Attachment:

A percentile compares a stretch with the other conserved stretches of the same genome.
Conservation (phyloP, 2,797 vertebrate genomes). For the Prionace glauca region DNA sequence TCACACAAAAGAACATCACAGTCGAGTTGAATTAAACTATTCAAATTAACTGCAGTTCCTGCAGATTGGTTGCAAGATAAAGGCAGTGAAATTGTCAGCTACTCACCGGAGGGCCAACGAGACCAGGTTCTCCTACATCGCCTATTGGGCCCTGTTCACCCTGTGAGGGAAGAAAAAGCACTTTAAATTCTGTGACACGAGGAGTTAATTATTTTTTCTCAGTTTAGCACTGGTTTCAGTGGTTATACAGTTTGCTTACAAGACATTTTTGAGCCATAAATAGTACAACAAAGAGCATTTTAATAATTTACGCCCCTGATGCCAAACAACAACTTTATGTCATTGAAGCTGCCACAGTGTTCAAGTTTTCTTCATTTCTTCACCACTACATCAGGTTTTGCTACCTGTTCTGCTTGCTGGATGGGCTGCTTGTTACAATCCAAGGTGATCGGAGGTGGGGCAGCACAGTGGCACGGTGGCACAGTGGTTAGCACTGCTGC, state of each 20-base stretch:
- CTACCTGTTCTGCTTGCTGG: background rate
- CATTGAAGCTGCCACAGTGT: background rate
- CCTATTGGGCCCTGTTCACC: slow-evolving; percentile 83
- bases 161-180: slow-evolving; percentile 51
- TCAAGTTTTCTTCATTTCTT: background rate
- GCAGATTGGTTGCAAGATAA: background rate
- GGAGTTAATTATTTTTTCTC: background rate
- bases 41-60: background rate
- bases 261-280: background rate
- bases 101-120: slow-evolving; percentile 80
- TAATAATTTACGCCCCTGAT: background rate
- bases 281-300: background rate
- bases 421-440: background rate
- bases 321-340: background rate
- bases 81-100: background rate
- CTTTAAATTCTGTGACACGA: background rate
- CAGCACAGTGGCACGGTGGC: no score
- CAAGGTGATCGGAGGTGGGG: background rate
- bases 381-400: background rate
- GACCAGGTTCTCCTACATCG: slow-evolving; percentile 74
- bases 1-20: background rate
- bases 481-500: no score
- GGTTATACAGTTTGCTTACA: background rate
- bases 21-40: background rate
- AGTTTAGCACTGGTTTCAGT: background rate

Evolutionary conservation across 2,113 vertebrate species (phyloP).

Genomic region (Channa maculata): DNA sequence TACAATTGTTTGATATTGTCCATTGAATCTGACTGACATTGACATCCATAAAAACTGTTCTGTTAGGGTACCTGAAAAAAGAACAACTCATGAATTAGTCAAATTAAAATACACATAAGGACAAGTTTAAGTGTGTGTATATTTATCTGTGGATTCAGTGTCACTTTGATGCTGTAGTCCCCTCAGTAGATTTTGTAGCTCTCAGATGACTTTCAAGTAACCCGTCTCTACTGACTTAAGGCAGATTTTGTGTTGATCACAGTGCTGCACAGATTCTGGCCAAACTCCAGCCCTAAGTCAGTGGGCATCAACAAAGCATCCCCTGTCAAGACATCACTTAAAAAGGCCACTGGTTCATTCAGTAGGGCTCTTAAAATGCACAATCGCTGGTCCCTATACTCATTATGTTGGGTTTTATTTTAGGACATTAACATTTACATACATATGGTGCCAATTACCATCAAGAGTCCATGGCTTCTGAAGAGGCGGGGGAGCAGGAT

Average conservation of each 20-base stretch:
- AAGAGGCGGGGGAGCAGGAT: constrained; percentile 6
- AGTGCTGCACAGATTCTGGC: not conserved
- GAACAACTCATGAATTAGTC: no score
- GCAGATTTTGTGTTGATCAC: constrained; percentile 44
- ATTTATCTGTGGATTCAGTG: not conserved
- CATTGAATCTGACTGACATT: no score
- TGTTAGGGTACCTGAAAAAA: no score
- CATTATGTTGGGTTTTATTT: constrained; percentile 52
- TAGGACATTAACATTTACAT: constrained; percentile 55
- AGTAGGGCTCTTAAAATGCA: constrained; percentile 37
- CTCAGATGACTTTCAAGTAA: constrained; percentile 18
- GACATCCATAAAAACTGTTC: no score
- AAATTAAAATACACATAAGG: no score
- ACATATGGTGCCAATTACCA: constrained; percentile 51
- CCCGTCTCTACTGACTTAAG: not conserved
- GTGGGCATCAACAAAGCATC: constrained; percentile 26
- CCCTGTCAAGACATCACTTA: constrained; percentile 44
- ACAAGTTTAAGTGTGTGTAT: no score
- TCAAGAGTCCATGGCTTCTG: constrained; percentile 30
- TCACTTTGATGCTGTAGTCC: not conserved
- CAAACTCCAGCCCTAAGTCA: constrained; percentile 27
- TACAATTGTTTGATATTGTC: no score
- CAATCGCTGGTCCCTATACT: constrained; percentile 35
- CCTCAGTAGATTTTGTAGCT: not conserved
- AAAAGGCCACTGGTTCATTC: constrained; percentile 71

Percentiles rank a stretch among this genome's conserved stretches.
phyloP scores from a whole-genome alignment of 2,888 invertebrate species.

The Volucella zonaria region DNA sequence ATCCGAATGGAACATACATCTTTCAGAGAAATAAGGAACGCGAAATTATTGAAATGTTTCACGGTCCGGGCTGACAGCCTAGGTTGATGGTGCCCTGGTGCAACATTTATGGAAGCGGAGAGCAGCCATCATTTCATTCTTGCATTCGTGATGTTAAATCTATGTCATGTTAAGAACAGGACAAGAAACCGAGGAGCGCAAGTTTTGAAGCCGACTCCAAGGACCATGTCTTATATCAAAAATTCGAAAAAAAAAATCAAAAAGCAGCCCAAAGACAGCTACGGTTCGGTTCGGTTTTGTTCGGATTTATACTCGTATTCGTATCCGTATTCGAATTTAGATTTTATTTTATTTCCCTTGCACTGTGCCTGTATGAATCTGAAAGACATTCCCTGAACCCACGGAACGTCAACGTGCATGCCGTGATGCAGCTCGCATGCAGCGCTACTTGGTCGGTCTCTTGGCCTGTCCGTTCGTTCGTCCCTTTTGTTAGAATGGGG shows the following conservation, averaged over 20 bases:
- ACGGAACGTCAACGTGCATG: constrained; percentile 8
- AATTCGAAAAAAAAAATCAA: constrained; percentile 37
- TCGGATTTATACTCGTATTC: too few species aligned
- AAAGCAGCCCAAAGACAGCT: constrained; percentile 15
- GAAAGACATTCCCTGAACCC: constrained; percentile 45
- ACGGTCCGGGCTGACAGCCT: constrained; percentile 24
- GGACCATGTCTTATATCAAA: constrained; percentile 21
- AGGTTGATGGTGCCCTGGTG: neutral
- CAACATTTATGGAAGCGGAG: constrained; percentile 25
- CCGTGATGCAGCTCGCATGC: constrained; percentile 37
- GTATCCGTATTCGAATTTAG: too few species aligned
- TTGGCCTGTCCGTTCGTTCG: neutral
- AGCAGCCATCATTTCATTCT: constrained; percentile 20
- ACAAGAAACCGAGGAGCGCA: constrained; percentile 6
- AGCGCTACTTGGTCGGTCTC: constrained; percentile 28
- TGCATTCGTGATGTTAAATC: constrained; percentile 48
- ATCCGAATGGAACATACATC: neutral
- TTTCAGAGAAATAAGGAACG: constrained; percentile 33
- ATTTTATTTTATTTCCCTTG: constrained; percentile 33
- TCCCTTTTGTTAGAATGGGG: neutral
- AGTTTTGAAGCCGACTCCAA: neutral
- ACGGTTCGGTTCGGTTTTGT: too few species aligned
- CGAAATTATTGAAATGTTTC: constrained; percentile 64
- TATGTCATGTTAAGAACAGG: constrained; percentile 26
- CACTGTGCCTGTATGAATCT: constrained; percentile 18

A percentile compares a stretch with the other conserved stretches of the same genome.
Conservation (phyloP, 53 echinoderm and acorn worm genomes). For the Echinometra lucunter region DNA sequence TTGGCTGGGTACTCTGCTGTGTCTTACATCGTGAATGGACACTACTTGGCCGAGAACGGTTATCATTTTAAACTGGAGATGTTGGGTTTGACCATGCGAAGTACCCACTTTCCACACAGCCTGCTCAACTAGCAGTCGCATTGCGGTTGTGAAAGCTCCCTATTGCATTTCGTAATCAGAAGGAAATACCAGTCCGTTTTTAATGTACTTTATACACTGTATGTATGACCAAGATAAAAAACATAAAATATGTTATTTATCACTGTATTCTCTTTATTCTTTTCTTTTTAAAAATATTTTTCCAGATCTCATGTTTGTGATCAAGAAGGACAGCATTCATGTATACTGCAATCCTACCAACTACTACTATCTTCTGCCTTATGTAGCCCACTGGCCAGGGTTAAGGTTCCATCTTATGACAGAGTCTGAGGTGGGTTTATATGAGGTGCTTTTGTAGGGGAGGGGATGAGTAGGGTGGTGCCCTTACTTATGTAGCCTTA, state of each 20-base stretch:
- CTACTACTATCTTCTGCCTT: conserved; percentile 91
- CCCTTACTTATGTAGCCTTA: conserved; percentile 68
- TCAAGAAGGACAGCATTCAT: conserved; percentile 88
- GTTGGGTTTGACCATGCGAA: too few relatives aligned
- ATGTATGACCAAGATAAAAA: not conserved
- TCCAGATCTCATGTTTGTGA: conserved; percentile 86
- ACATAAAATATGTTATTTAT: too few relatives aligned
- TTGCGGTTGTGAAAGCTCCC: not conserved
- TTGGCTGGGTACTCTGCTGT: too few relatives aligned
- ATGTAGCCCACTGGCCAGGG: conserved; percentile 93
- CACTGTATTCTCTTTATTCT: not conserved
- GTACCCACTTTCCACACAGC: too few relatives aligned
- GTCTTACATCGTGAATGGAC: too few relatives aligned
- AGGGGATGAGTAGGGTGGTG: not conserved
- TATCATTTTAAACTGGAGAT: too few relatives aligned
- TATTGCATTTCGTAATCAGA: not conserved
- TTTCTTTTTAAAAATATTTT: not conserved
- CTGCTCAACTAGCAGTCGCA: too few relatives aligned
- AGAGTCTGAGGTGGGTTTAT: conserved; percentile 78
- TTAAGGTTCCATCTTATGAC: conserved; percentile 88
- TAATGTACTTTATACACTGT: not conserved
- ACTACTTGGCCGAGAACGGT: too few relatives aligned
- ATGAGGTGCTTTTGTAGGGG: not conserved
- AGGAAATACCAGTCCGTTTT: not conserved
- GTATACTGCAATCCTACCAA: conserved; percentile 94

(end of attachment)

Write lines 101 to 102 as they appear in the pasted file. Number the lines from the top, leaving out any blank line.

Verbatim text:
- TATTGCATTTCGTAATCAGA: not conserved
- TTTCTTTTTAAAAATATTTT: not conserved